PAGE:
What kind of nonsensical segment would this be without the address of its own maiden-name issue: ports? Probably not so different from how it currently is.
Not so long ago, video games were exclusively for personal computer, believe it or not. Once the first consoles rolled around in the 80′s, the once-monopolized marked became divided. At the time, this was great for the market; video gaming became a more household phenomenon, and more accepted as a result.
Few would have guessed that this mutually-beneficial development would instead translate into complications in the future. Granted, it’s not pressing or even audible for most involved in the video game industry, because it only affects those not on the receiving end of the first-hand product—the minority. The most prominent platform for selling a game, therefore, is catered to foremost. When at one time, PC games were the only way to play, they have since taken a back seat to the more popular, more user-friendly console games.
There is no reason that this would be a problem for any other service. TV is individualized for the capacity of the television and receiver on each end. Music fidelity is dictated by the file type, and speakers render this original sound to the best of their ability. Yet it is the very platform by which video games are distributed which separates it from the ease of personalization possessed by other media. Namely, you purchase the method to play games, and then purchase the games themselves. Each one, by itself. The service is not subscription-based, and as such, there are no options for quality or delivery, or even timing.
So there are favorites. And it makes sense as to why. After all, there are plenty more people who own personal computers than any console, but much fewer who dedicate it heavily towards video gaming. Consoles, on the other hand, are exclusively for entertainment and gaming purposes. Out of millions of PC users, one can only guarantee that a limited percentage is even within the demographic to want a game. Consoles and all who possess them are fair game for a potential buyer, save for age restrictions. From a risk/reward stand-point, the most rational position for a developer to take is to make their game so that it reaches the most people for the least amount of money. It is a money game, by the way. There is no reason to be exclusive to just console(s) save someone lining someone else’s pocket, or the latter pocket being close-to-empty to begin with. Few other pertinent reasons come to mind when posing the question: “Why would we deny certain people the ability to play this game?”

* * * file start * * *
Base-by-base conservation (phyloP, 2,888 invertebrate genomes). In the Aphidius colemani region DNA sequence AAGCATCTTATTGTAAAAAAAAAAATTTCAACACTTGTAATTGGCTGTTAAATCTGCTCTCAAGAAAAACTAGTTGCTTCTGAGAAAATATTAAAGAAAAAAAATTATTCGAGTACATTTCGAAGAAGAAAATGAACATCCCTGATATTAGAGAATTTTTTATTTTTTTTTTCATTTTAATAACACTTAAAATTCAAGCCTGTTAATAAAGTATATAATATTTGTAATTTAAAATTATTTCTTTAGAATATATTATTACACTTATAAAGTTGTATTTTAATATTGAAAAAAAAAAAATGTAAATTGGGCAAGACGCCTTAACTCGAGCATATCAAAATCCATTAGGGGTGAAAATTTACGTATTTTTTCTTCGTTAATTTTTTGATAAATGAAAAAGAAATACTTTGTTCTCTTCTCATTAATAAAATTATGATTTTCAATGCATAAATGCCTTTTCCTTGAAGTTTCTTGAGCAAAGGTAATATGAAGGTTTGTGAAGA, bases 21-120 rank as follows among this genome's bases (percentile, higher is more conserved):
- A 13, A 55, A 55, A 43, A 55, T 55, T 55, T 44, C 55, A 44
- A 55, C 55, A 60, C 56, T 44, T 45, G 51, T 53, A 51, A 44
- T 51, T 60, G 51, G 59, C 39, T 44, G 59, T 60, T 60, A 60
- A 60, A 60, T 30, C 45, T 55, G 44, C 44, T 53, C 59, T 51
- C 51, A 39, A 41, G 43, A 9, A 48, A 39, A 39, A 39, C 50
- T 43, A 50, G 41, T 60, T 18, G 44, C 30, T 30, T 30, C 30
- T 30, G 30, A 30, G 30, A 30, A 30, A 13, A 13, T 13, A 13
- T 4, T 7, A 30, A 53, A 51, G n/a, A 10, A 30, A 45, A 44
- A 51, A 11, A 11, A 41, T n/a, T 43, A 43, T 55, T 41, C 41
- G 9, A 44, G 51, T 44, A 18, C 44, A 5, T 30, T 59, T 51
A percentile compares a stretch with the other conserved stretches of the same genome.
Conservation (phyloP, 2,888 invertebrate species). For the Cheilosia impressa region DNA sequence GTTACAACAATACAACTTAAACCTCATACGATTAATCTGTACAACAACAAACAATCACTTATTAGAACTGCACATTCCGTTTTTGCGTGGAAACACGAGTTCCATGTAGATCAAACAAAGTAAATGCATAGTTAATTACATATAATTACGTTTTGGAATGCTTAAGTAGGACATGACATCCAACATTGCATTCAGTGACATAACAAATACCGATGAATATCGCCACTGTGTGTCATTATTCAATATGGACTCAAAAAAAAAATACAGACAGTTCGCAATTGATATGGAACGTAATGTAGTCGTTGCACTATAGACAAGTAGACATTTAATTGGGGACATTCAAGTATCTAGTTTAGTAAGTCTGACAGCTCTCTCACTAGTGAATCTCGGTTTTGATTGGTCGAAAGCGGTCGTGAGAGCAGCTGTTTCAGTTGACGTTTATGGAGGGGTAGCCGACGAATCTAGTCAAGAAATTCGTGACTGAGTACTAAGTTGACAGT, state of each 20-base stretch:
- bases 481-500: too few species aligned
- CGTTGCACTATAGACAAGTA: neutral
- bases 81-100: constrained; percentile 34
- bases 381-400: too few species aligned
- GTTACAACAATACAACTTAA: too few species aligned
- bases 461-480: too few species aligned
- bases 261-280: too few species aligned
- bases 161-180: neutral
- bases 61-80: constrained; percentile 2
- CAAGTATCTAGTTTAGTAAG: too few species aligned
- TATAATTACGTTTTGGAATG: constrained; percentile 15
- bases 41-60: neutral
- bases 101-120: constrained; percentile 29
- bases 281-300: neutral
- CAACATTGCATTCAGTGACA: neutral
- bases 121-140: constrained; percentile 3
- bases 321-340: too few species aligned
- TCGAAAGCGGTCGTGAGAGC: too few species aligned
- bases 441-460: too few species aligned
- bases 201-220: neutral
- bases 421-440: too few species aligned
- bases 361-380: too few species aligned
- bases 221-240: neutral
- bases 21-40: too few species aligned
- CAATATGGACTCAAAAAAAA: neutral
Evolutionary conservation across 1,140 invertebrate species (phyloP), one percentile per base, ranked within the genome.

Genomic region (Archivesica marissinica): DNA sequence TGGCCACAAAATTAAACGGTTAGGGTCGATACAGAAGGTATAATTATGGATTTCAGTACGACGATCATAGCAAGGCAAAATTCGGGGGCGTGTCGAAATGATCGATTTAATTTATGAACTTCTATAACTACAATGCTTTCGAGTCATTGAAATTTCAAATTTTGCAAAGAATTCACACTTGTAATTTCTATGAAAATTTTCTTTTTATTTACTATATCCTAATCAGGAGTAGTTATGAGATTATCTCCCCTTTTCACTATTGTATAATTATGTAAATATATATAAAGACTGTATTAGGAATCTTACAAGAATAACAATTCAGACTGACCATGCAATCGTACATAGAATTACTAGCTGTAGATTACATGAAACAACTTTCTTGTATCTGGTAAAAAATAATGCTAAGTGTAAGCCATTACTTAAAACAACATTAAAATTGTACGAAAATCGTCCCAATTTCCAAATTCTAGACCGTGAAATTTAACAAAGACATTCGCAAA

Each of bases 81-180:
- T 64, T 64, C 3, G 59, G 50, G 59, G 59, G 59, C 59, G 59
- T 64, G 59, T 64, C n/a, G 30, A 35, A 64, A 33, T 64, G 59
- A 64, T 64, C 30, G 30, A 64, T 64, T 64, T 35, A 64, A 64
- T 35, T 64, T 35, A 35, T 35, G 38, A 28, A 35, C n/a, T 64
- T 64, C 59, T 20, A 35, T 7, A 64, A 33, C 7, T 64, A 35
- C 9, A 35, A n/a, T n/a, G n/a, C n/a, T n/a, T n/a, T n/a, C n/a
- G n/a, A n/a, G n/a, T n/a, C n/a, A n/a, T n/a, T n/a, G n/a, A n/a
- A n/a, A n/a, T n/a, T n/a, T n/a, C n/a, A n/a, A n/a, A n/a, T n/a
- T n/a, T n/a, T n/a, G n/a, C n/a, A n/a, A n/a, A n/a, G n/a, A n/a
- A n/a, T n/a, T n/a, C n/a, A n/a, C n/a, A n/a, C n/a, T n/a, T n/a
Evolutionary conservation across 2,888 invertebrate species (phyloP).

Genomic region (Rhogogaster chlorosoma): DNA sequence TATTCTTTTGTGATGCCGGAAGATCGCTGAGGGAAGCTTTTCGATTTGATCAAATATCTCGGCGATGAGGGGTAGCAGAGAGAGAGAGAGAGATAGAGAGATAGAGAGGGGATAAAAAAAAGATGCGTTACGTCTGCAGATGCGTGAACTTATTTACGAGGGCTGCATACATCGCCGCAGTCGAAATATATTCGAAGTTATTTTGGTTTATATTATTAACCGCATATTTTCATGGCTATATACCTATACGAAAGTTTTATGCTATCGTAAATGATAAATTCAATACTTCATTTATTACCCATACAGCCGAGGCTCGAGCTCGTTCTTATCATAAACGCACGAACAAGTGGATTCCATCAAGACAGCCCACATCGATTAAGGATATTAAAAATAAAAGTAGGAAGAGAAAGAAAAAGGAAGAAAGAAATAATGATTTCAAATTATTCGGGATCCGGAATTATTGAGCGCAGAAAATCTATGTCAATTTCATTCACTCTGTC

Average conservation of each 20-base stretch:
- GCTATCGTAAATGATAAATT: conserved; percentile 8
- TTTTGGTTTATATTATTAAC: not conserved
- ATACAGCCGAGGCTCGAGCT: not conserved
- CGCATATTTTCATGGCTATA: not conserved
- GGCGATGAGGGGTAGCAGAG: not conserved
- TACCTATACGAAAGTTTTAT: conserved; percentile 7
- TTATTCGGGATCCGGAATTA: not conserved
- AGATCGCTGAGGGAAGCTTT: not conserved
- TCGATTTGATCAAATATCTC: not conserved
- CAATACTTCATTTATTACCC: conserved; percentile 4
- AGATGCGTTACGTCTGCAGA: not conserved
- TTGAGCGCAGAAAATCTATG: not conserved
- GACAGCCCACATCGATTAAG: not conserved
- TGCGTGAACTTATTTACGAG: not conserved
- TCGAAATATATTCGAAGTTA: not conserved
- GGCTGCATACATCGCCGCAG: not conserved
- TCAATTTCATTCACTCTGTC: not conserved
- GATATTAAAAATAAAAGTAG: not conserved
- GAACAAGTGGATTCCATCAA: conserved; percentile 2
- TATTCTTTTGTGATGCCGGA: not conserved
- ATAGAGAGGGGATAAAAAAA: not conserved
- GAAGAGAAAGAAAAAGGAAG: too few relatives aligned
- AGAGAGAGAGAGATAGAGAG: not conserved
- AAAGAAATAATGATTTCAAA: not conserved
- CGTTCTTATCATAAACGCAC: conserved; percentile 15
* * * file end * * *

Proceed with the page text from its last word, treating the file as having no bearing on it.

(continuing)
Coupled with the favoritism comes ports. That is, the taking of a game that proves successful in one demographic and giving (see: porting) it to another. This word is often given a negative connotation, because it is associated with bugs (many of which were present in the original), locks, limited features, and all-around half-assery. It wasn’t always like this. Take Doom, for example. The game is so well optimized that it can run on a calculator, and just about every console made. The exception, in this case, is that the game was ported from PC rather than to. That’s no excuse either, though. Rayman 2, a game that was ported to every console around in its time, had several improvements from each iterating, ranging from new mini-games to entire new levels, as well as bug fixes and tweaks to help the game run smoothly.
If given a time-line, it would be difficult to pick out the exact time consoles started taking priority over PCs, and even harder to find the point at which making and releasing a game (d)evolved into a political favoritism game for monetary gain. Don’t get me wrong, making money is important and a significant part of making a video game. But it should be a goal pursued by appropriate means—making a game people want to buy—rather than parent company obligation or bribes to stay exclusive.